Fed Chairman Ben Bernake has created a large and interesting group of opponents to his $600 billion-plus bond-buy/money-printing (a.k.a., a second round of “quantitative easing” or QE2 for short). Sarah Palin whacked the plan, noting Germany’s concern in the process (NRO). The Chinese Communist Party and yours truly both think Bernake is making a mistake, albeit for different reasons. Still, those who have followed this blog may be surprised to see Zhongnanhai and the China e-Lobby founder on the same side.
That said, it’s Palin’s reaction that fascinates me here. Among Republican politicians, Palin is perceived as the most populist and least-policy-oriented (and she tends to revel in the former perception). For her to wade into the thickets on monetary policy is a big deal – and quite the surprise. It does, however, reflect something about the American people that should give hope to all of us.
Before QE2 set off a firestorm, monetary policy debate was usually reserved to university faculty halls and quiet corridors in Washington. To this day, almost no one who avoids being inflicted with my lectures in Macroeconomics at Germanna is aware of Alan Greenspan’s desperate attempts to spur the economy with loose money in the early 1990s. His second big money flow, in the early aughts, only garnered attention after the bubble it caused burst in 2007-8. Even Bernake’s QE1 was largely unnoticed by the American people or those they elected to govern (save Ron Paul).
Yet today, QE2 is rapidly evolving into the next major political debate – and that’s a very good thing. Credit for this can go directly to the Tea-brewers (my term) and Paul for forcing the Fed into the spotlight and showing the American people how it can basically become a super-mint for the government.
That any mainstream discussion of the American economy can expand to include monetary policy is a sign of something my economics training drilled into me: that people over time gather more information and become more informed. While we can all lament the sad decline of knowledge of American history, the fact remains that today’s average Americans are more aware of economics than their parents or grandparents were (or, dare I say, still are). What was considered too complex for even politicians to understand just a generation ago is now common fare for argument across the country. That’s a dramatic change, and one for the better.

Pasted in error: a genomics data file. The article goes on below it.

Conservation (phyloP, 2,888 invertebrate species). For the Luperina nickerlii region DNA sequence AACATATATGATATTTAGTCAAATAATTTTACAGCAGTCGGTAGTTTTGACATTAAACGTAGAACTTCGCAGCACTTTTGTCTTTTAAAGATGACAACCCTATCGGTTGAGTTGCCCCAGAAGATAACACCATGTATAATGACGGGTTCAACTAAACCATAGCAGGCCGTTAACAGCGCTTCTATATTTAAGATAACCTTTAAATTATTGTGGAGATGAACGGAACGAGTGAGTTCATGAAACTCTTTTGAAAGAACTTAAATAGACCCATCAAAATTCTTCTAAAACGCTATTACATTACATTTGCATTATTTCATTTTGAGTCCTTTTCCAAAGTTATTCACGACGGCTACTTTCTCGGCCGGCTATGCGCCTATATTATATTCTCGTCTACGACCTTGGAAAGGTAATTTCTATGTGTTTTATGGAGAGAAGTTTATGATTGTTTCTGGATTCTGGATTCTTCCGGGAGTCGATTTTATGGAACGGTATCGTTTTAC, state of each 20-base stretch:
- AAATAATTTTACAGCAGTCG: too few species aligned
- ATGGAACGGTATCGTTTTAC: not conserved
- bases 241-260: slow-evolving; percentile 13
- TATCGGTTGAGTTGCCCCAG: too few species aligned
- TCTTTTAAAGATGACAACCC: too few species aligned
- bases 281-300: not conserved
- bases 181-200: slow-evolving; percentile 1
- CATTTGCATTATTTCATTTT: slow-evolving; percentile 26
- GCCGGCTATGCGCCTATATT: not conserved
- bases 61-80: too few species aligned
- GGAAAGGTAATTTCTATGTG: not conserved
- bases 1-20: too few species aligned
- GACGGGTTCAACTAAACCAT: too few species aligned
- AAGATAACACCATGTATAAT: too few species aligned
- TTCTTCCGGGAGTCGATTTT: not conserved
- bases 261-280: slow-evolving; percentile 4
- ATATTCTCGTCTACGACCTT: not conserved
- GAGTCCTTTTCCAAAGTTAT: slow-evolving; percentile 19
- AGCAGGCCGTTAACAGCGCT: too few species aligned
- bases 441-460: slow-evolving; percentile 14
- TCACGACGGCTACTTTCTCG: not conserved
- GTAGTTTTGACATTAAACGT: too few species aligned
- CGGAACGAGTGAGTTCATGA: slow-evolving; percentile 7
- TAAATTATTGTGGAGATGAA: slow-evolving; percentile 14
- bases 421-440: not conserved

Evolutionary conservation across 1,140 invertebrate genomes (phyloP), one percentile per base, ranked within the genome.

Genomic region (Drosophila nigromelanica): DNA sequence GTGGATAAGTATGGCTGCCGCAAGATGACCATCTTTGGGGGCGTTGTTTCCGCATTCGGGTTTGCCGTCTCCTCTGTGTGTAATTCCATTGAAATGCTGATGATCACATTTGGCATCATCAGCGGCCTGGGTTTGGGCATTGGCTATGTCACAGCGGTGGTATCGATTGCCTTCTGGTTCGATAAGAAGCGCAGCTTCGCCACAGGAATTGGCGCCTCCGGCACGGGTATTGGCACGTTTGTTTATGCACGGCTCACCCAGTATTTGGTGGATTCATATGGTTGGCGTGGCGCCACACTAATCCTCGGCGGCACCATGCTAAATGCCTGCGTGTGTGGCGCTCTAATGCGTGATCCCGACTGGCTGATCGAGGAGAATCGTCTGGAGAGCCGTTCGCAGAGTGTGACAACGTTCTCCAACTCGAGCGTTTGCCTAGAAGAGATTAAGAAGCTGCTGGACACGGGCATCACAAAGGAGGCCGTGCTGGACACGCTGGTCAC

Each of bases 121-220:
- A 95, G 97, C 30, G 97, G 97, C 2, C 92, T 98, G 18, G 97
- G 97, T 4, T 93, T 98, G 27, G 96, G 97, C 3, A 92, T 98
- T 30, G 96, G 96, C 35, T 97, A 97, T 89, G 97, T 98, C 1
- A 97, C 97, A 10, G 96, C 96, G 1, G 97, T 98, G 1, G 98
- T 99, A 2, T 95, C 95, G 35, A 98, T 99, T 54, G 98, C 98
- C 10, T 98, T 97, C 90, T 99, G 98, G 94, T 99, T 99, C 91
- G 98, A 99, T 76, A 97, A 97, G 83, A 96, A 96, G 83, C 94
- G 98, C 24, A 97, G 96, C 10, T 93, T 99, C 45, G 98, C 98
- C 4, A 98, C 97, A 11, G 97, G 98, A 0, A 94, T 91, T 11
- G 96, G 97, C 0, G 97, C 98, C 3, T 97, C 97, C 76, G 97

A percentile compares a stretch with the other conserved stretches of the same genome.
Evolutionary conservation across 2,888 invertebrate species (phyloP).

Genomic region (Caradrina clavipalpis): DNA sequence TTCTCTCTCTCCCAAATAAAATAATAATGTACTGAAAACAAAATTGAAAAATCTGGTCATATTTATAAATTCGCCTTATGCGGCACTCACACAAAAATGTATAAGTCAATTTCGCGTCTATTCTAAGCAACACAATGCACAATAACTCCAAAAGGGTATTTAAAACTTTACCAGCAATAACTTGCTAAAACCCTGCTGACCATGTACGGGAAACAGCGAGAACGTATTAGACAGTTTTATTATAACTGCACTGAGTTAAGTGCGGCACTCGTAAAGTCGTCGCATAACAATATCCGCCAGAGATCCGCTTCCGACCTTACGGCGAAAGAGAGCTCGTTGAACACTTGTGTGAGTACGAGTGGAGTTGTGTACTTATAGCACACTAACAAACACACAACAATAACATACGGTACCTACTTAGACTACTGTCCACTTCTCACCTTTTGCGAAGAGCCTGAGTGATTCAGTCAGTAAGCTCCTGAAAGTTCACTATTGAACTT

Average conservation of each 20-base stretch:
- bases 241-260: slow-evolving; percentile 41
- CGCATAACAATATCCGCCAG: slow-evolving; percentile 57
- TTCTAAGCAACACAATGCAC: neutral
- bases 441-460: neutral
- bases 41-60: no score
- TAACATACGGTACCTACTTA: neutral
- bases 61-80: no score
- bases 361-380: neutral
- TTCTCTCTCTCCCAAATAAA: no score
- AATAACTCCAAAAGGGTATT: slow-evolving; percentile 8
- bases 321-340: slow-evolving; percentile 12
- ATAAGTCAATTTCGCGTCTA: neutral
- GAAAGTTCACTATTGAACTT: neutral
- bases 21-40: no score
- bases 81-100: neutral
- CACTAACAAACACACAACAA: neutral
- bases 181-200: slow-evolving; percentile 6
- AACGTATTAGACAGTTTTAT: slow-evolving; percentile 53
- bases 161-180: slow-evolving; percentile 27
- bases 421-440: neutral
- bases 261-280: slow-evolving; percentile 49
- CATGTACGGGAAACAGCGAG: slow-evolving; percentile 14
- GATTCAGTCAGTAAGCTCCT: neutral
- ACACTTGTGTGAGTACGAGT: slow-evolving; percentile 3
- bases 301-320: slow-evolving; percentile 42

There is one other factor in this that has been forgotten: the effect of “polarization” or “partisanship.” These have become dirty words to many (especially centrists), who prefer everyone to get along. In reality, though, bipolarization brings new issues to the floor, and new arguments. Let’s face it, without the opposition instinct that has been drilled into most Republicans by the Obama Administration, QE2 may very well have been unnoticed (or worse, the reaction of Germany, the CCP, and Brazil may have triggered a nationalistic defense of QE2). Instead, Republicans like Palin are seizing upon the longstanding but previously lesser-known arguments against easy money, and Palinistas (much like the Ron Paul backers) are giving themselves a crash course in monetary policy.
That sort of political self-education does not happen without “polarization.”
This is something we should keep in mind when we pine for the supposedly halcyon days of “consensus” politics and earlier generations: debates can be beneficial, inform the public, and yes, even wake up the political powers that be. The reaction to QE2 is the best evidence of that.
Note: It works for the left, too. For years, opposition to Bush forced the Democrats to reach for any argument they could find to oppose the liberation of Iraq. They seized upon the increasing influence of the Iranian mullahcracy, and the argument was so persuasive (because it was right) that Bush himself changed course in 2007. Iraq and America are far better off because our politics didn’t quite stop at the water’s edge.